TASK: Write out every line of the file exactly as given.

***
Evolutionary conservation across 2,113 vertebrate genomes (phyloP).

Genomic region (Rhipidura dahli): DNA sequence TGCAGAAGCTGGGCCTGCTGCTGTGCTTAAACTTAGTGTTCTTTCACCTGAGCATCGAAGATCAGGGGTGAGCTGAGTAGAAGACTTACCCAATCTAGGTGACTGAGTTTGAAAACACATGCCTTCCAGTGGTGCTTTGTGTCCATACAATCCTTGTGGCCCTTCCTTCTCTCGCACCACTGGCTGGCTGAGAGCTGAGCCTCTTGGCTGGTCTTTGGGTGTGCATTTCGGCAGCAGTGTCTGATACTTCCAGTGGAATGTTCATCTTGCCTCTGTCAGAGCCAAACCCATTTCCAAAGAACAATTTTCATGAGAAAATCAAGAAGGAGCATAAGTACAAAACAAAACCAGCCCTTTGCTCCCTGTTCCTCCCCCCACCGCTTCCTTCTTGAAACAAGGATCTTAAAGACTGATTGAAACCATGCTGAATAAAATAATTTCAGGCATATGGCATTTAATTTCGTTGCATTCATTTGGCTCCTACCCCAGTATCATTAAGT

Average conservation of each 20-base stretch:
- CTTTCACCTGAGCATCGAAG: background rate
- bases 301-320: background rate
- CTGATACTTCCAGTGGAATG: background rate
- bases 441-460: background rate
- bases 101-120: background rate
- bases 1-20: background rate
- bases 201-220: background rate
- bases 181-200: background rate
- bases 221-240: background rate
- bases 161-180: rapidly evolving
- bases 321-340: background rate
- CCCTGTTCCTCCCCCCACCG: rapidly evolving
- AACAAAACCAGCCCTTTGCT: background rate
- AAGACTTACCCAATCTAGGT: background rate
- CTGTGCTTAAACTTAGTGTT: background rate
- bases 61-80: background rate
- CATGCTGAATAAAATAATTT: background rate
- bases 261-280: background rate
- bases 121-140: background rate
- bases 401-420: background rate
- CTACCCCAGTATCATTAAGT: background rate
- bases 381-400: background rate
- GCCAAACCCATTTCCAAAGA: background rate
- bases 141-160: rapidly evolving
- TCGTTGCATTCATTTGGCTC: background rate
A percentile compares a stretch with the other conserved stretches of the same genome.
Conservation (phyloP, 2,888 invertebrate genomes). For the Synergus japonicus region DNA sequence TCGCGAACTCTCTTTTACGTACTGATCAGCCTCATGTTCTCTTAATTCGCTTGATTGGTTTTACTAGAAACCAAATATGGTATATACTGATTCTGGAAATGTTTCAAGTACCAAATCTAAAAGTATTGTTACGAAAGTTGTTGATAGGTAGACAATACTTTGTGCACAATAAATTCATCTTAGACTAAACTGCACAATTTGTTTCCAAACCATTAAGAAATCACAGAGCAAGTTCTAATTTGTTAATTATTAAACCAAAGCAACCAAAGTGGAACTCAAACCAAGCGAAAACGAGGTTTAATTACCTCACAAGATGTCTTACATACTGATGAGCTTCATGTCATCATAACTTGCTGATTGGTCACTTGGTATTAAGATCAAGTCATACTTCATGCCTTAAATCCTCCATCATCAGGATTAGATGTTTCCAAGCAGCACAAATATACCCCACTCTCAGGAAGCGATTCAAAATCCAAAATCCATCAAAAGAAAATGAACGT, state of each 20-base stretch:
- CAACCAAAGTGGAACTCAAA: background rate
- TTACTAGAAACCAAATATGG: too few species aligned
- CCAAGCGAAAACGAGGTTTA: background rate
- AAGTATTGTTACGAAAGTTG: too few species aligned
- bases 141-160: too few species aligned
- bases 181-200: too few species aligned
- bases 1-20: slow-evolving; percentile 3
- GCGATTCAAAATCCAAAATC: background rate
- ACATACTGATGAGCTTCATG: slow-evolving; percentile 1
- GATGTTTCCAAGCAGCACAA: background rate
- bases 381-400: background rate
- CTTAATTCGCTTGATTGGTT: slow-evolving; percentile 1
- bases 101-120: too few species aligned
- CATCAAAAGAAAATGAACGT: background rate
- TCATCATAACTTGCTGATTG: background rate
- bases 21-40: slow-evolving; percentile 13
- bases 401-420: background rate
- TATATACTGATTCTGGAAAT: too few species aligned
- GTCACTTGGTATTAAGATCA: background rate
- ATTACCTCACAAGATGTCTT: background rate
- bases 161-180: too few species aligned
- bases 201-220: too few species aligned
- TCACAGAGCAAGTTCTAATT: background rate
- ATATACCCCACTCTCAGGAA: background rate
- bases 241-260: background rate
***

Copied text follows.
Evolutionary conservation across 2,113 vertebrate genomes (phyloP).

Genomic region (Rhipidura dahli): DNA sequence TGCAGAAGCTGGGCCTGCTGCTGTGCTTAAACTTAGTGTTCTTTCACCTGAGCATCGAAGATCAGGGGTGAGCTGAGTAGAAGACTTACCCAATCTAGGTGACTGAGTTTGAAAACACATGCCTTCCAGTGGTGCTTTGTGTCCATACAATCCTTGTGGCCCTTCCTTCTCTCGCACCACTGGCTGGCTGAGAGCTGAGCCTCTTGGCTGGTCTTTGGGTGTGCATTTCGGCAGCAGTGTCTGATACTTCCAGTGGAATGTTCATCTTGCCTCTGTCAGAGCCAAACCCATTTCCAAAGAACAATTTTCATGAGAAAATCAAGAAGGAGCATAAGTACAAAACAAAACCAGCCCTTTGCTCCCTGTTCCTCCCCCCACCGCTTCCTTCTTGAAACAAGGATCTTAAAGACTGATTGAAACCATGCTGAATAAAATAATTTCAGGCATATGGCATTTAATTTCGTTGCATTCATTTGGCTCCTACCCCAGTATCATTAAGT

Average conservation of each 20-base stretch:
- CTTTCACCTGAGCATCGAAG: background rate
- bases 301-320: background rate
- CTGATACTTCCAGTGGAATG: background rate
- bases 441-460: background rate
- bases 101-120: background rate
- bases 1-20: background rate
- bases 201-220: background rate
- bases 181-200: background rate
- bases 221-240: background rate
- bases 161-180: rapidly evolving
- bases 321-340: background rate
- CCCTGTTCCTCCCCCCACCG: rapidly evolving
- AACAAAACCAGCCCTTTGCT: background rate
- AAGACTTACCCAATCTAGGT: background rate
- CTGTGCTTAAACTTAGTGTT: background rate
- bases 61-80: background rate
- CATGCTGAATAAAATAATTT: background rate
- bases 261-280: background rate
- bases 121-140: background rate
- bases 401-420: background rate
- CTACCCCAGTATCATTAAGT: background rate
- bases 381-400: background rate
- GCCAAACCCATTTCCAAAGA: background rate
- bases 141-160: rapidly evolving
- TCGTTGCATTCATTTGGCTC: background rate
A percentile compares a stretch with the other conserved stretches of the same genome.
Conservation (phyloP, 2,888 invertebrate genomes). For the Synergus japonicus region DNA sequence TCGCGAACTCTCTTTTACGTACTGATCAGCCTCATGTTCTCTTAATTCGCTTGATTGGTTTTACTAGAAACCAAATATGGTATATACTGATTCTGGAAATGTTTCAAGTACCAAATCTAAAAGTATTGTTACGAAAGTTGTTGATAGGTAGACAATACTTTGTGCACAATAAATTCATCTTAGACTAAACTGCACAATTTGTTTCCAAACCATTAAGAAATCACAGAGCAAGTTCTAATTTGTTAATTATTAAACCAAAGCAACCAAAGTGGAACTCAAACCAAGCGAAAACGAGGTTTAATTACCTCACAAGATGTCTTACATACTGATGAGCTTCATGTCATCATAACTTGCTGATTGGTCACTTGGTATTAAGATCAAGTCATACTTCATGCCTTAAATCCTCCATCATCAGGATTAGATGTTTCCAAGCAGCACAAATATACCCCACTCTCAGGAAGCGATTCAAAATCCAAAATCCATCAAAAGAAAATGAACGT, state of each 20-base stretch:
- CAACCAAAGTGGAACTCAAA: background rate
- TTACTAGAAACCAAATATGG: too few species aligned
- CCAAGCGAAAACGAGGTTTA: background rate
- AAGTATTGTTACGAAAGTTG: too few species aligned
- bases 141-160: too few species aligned
- bases 181-200: too few species aligned
- bases 1-20: slow-evolving; percentile 3
- GCGATTCAAAATCCAAAATC: background rate
- ACATACTGATGAGCTTCATG: slow-evolving; percentile 1
- GATGTTTCCAAGCAGCACAA: background rate
- bases 381-400: background rate
- CTTAATTCGCTTGATTGGTT: slow-evolving; percentile 1
- bases 101-120: too few species aligned
- CATCAAAAGAAAATGAACGT: background rate
- TCATCATAACTTGCTGATTG: background rate
- bases 21-40: slow-evolving; percentile 13
- bases 401-420: background rate
- TATATACTGATTCTGGAAAT: too few species aligned
- GTCACTTGGTATTAAGATCA: background rate
- ATTACCTCACAAGATGTCTT: background rate
- bases 161-180: too few species aligned
- bases 201-220: too few species aligned
- TCACAGAGCAAGTTCTAATT: background rate
- ATATACCCCACTCTCAGGAA: background rate
- bases 241-260: background rate